I was wondering if anyone knows how to cascade shift registers thanks for any input 😁👍🤖
Fortunately, this is a pretty common need, so the common shift registers are designed to cascade.
For output or control registers (SIPO) 74HC595, let's say you have four chips and you are trying to control 32 outputs. https://www.ti.com/lit/ds/symlink/sn74hc595-ep.pdf
All four 595's connect pins 12 (latch) and 11 (clock) together to the same output pins on the microcontroller. (All of them also need power and ground on various pins such as 8, 16, 10 and 13 in the normal 16 pin package) Pins 1-7 and 15 on each are connected to your outputs.
Your data out line from the microcontroller is fed into pin 14 (data in) of the first 595, and pin 9 (QH') on that is connected to the next 595's pin 14. This second 595's pin 9 is connected to the third's pin 14, and likewise for the third to the fourth.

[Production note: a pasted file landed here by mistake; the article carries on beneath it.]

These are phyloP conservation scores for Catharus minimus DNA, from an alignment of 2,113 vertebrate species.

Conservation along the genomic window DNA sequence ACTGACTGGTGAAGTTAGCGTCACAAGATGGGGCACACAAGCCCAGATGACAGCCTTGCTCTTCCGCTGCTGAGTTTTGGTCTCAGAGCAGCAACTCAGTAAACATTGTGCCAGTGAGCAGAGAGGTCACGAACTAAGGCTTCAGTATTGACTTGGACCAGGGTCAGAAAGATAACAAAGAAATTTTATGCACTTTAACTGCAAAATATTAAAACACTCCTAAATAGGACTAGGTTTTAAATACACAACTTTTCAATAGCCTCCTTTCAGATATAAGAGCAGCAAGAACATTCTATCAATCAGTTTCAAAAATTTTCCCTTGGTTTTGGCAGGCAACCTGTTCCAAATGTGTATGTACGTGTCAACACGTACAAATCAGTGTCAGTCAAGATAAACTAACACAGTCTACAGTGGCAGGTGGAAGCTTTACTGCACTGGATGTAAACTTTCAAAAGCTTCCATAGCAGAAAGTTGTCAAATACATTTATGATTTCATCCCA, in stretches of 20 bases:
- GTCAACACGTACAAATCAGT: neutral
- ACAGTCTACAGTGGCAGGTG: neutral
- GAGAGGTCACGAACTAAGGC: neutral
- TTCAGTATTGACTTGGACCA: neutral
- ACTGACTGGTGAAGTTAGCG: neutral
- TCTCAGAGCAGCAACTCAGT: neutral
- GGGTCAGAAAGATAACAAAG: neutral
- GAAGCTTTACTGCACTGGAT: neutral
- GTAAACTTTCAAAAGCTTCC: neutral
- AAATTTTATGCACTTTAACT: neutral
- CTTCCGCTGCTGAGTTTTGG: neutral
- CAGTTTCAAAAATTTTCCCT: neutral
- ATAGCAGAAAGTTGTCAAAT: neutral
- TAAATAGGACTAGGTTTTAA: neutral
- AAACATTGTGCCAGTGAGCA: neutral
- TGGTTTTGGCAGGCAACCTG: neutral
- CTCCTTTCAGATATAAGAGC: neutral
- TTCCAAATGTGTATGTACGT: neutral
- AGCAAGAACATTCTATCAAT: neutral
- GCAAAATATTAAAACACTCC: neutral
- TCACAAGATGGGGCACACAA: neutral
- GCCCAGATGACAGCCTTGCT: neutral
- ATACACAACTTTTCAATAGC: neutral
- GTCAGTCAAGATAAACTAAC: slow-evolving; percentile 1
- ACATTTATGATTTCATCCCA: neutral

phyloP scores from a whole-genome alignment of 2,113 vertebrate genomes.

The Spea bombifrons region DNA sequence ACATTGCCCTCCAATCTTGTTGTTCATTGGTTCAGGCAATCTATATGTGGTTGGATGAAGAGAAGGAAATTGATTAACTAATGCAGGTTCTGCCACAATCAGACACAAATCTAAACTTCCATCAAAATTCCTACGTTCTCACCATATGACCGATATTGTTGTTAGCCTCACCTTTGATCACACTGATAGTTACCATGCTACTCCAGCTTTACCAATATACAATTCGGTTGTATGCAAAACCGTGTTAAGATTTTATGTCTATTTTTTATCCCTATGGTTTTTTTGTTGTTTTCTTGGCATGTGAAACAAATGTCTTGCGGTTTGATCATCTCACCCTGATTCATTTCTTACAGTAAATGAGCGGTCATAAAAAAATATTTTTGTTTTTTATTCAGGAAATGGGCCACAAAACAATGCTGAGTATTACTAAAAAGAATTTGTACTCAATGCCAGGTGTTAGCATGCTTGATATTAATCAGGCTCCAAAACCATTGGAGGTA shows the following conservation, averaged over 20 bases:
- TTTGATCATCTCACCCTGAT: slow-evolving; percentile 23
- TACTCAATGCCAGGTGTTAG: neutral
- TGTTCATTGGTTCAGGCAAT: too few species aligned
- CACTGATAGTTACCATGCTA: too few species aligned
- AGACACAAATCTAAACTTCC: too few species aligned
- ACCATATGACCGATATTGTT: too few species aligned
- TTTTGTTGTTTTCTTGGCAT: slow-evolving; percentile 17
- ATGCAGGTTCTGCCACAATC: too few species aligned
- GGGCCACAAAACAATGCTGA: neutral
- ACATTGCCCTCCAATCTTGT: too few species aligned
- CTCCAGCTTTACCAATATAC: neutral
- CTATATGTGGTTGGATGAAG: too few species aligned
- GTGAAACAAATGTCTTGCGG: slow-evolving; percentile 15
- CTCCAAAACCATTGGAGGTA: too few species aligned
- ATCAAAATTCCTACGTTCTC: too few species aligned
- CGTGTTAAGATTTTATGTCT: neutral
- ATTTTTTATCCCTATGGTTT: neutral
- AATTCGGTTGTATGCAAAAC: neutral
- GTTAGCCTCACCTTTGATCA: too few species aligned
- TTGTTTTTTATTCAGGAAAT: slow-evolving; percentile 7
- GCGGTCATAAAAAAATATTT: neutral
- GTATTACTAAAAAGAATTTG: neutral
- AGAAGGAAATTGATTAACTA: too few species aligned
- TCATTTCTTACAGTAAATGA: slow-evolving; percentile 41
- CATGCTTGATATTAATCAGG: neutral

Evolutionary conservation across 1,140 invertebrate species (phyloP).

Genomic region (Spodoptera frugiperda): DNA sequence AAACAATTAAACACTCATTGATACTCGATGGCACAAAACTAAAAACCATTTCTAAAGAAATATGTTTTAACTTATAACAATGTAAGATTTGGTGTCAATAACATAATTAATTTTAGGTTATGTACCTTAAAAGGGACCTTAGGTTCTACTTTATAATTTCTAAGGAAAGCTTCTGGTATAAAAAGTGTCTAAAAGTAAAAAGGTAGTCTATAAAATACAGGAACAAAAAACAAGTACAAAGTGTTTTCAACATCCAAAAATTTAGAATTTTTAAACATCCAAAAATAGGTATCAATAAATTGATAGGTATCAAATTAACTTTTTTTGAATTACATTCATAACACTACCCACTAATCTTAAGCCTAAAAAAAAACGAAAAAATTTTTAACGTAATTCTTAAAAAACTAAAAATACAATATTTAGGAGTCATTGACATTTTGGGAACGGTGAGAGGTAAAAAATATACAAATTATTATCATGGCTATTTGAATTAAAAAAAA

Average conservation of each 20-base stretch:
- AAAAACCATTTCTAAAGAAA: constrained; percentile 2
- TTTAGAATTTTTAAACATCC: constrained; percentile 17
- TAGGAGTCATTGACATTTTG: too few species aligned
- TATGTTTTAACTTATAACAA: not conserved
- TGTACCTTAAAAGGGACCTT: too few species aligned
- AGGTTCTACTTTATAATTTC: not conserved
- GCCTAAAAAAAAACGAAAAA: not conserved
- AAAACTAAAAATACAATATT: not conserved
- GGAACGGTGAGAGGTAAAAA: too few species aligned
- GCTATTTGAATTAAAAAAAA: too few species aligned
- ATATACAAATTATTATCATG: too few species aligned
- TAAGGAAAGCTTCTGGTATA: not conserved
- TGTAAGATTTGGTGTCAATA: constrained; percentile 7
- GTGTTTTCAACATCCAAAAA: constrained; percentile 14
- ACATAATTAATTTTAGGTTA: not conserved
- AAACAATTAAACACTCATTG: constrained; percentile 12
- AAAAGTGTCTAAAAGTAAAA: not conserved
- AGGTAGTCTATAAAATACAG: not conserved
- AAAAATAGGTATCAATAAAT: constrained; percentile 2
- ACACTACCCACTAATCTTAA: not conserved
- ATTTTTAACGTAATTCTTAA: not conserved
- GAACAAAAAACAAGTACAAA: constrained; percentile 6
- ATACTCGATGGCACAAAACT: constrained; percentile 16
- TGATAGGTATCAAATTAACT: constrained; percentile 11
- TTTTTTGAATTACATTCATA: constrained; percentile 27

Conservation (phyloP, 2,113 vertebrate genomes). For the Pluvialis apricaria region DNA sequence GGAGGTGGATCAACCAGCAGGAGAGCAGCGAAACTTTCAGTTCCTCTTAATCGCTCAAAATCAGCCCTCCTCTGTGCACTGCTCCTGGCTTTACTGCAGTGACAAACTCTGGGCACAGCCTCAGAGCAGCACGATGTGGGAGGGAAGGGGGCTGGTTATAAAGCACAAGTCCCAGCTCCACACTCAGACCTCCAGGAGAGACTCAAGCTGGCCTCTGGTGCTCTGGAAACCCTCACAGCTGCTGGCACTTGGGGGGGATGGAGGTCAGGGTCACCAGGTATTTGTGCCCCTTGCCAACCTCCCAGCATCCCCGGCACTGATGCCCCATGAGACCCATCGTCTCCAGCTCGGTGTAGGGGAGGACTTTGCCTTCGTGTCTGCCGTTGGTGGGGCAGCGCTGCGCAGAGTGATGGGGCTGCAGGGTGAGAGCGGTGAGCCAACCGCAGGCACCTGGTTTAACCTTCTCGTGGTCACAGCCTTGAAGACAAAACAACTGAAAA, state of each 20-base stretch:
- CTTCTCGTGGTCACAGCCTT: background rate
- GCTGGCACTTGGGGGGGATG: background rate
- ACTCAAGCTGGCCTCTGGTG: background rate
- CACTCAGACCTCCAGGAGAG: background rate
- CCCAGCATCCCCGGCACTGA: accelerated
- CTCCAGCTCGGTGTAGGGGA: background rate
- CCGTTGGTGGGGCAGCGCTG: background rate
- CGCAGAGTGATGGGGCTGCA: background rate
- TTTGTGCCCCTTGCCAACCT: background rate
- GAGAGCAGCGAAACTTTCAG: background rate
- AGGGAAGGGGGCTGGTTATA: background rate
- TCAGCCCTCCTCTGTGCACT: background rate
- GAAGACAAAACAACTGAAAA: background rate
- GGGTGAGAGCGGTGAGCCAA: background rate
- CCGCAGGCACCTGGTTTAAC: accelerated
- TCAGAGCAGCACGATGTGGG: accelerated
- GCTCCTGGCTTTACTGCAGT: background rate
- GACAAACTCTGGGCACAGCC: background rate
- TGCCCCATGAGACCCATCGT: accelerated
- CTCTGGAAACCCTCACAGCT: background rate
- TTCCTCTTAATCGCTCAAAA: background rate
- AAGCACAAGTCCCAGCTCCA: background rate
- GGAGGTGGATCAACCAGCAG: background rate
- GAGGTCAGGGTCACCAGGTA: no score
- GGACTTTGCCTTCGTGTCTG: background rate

The arduino code is similar to the single chip case.
digitalWrite(latchPin, LOW); // Drive the latch pin low, which will make all 4 chips wait for your data
shiftOut(dataPin, clockPin, LSBFIRST or MSBFIRST, data_for_the_fourth_chip);
shiftOut(dataPin, clockPin, LSBFIRST or MSBFIRST, data_for_the_third_chip);
shiftOut(dataPin, clockPin, LSBFIRST or MSBFIRST, data_for_the_second_chip);
shiftOut(dataPin, clockPin, LSBFIRST or MSBFIRST, data_for_the_first_chip);
If you're looking for a large number of inputs, the situation is basically the same for the 165 model ( https://www.ti.com/lit/ds/symlink/sn74hc165.pdf). In this case, connect your microcontroller input pin to the first 165's pin 9. Connect that 165's pin 10 to the next 165's pin 9, etc. The 165 datasheet actually includes an example wireup of this scenario. In this case, the first chips data will be the first to come in with the shiftIn function call, followed by the second, etc.
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Thanks for sharing this.
@jker awesome thanks. This should work well .I'm only doing 2 595 so it shouldn't be th o difficult. 😁👍